Heath Melrose expected his two-year stint with the Peace Corps in Moldova to change his life. But he didn't anticipate meeting his future bride during his stay in the small Eastern European country. "It just feels perfect, but, yeah, that was my last expectation," he said. "There's a joke in the Peace Corps that there's always one in every group, and there were actually three in mine (who are marrying Moldovans). ... So I guess it's not really a joke, that it happens a lot more than I imagined." Melrose, 30, returned from Moldova, a poor nation nestled between Ukraine and Romania, about three months ago. The Enid native, who had never been outside of the United States before, spent two years teaching English in the village school in Caplani, a tiny town near the Ukrainian border. When he returned to Oklahoma, among his first activities were dining with family and friends, wakeboarding on the Verdigris River in Catoosa, attending services at Life Church in Edmond and eating at Ted's Cafe Escondido. He began readjusting to American life and preparing for his new job as a special education teacher at Northern Hills Elementary School in Edmond. "I'm really happy to be here, even if it's hard sometimes. I'm really happy to be back in Oklahoma," said Melrose, who lives in Edmond. "It's difficult to come back so changed in an environment that's so unchanged." Establishing a stable life in his home state is a priority. He and his fiancee, Ana Ciudnaia, plan to marry in June in the Moldovan capital of Chisinau, where she is a university senior. They plan to live in Oklahoma initially, although Melrose hopes to live abroad again in the future. "I've lived in her country and seen how they live there and how that's shaped her. ... She wants to come and live here," he said. "We're really lucky, and we're just excited about the uniqueness of it and the new experiences we'll be able to blend into our family." In spring 2004, Melrose left his job as a special education teacher at Cleveland Bailey Elementary in Midwest City for the Peace Corps. He met his future bride shortly after he arrived in Moldova. Ciudnaia, 23, is a Peace Corps employee who helps volunteers with documents, information and resources. She speaks several languages, including English, and lived in Virginia as a high school exchange student. Her mother also works for the Peace Corps. Peace Corps volunteers aren't allowed to date employees, and the couple started as friends, Melrose said. In February, they started working together on an educational project for Moldovan schoolchildren. Romance bloomed, and they began discreetly dating. "We definitely tried to be respectful of the rules, but I guess when you know, you know," he said. "She's amazing." When his Peace Corps service ended in July, Melrose had about 10 days to openly court his fiancee, meet her parents and start wedding plans before he returned to Oklahoma. Before his engagement, Melrose wasn't sure he would move back to his home state. He considered teaching abroad in other countries, even applying for a job through a Honduran mission. Once the couple decided to get married, he started applying online for Oklahoma teaching jobs. His mother, Evelyn Myers of Hobart, helped him set up a June phone interview with Northern Hills Principal Nellie Sizemore. For Sizemore, Melrose is the first hire she has made through an overseas phone interview. She said his Peace Corps service gives him an added dimension and speaks volumes about his character. Myers said her son returned from Moldova with a more mature outlook, in addition to a fiancee. "He seems to kind of have a peace about him that he's gone and done this, something he wanted to do ... before he started a family," she said. She has talked to her future daughter-in-law via phone and e-mail, but they won't meet in person until the wedding. While Ciudnaia is arranging the Moldovan nuptials, Melrose and his family are planning a wedding blessing ceremony in Edmond for the couple. "She's a very sweet girl, a very smart girl. I think he made a good choice," Myers said. "I think it's been a great experience for him." Although his Peace Corps experience was often challenging, Melrose said it was worthwhile. "I would definitely consider myself as changed for the better, even if I hadn't met her (Ciudnaia)," he said. "If I could do it all over, knowing what I know, I definitely would do it again."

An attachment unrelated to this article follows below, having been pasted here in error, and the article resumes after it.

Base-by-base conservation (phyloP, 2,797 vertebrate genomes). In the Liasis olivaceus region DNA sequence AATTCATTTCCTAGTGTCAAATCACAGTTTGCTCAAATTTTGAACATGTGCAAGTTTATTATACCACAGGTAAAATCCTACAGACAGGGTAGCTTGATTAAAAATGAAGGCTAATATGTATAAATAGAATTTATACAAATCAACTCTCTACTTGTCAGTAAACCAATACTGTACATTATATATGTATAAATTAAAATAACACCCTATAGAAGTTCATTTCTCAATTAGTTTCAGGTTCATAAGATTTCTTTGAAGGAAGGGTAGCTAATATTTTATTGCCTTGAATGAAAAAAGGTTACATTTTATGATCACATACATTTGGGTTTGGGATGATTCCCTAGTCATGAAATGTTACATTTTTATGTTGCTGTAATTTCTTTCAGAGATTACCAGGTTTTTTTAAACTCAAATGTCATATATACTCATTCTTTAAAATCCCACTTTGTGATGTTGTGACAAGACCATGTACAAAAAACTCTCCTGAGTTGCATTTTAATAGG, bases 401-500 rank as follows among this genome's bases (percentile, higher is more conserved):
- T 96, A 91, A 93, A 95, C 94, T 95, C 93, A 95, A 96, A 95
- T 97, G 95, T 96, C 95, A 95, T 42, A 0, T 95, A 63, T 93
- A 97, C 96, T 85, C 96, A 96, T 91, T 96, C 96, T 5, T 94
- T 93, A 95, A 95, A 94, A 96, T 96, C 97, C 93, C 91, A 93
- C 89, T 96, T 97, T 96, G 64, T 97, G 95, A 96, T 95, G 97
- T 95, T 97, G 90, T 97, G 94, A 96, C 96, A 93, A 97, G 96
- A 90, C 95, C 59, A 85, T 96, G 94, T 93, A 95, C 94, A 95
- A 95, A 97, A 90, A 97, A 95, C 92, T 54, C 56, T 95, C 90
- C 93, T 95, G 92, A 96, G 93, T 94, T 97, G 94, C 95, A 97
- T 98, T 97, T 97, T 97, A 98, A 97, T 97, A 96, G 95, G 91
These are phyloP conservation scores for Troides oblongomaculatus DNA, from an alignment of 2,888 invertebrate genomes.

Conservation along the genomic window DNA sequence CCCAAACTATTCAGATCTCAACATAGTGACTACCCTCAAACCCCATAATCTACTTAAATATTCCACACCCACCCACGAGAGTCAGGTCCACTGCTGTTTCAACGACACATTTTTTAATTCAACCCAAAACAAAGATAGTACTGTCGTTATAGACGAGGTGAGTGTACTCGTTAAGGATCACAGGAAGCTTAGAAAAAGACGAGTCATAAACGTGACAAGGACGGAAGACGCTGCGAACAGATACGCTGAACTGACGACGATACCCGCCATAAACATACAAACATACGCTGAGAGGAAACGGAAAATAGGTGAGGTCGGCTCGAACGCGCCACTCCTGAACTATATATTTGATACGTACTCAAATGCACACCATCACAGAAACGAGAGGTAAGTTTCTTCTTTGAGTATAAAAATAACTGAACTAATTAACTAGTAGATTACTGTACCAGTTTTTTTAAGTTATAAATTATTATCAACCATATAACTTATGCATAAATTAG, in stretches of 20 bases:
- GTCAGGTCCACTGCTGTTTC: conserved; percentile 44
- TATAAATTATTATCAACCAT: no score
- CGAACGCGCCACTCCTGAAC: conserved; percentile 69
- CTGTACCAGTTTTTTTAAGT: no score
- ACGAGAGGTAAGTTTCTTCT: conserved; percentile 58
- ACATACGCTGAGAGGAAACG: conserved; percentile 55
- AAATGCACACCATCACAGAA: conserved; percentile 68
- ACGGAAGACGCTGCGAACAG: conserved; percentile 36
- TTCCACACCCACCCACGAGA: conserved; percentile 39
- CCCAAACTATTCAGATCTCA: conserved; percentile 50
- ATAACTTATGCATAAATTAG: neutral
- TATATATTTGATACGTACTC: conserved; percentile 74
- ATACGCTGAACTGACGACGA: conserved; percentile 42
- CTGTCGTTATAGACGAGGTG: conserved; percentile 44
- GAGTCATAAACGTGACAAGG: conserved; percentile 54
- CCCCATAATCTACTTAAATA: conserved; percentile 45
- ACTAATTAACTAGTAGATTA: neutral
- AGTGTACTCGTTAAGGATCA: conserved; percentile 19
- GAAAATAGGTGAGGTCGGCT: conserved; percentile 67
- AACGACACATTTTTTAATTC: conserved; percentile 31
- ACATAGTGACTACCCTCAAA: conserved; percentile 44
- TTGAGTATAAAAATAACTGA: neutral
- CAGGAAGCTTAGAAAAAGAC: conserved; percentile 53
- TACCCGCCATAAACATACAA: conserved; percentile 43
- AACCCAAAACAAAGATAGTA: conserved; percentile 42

NewsOK.com has disabled the comments for this article.
Teacher Heath Melrose, 30, shows some of his Moldovan mementos in his classroom at Northern Hills Elementary in Edmond. By DAVID MCDANIEL, THE OKLAHOMAN
By the numbers
Peace CorpsThe Peace Corps is a federal agency devoted to promoting world peace and friendship. For more information, go online to www. peacecorps.gov. â€¢ 1961: President Kennedy signed an executive order creating the agency on March 1, 1961. â€¢ 182,000: Total volunteers and trainees to date. â€¢ 138: Countries served. â€¢ 7,810: Current volunteers and trainees. â€¢ 28: Average age of Peace Corps volunteers. â€¢ 96: Percent of volunteers that have at least an undergraduate degree. Source: www.peacecorps.gov.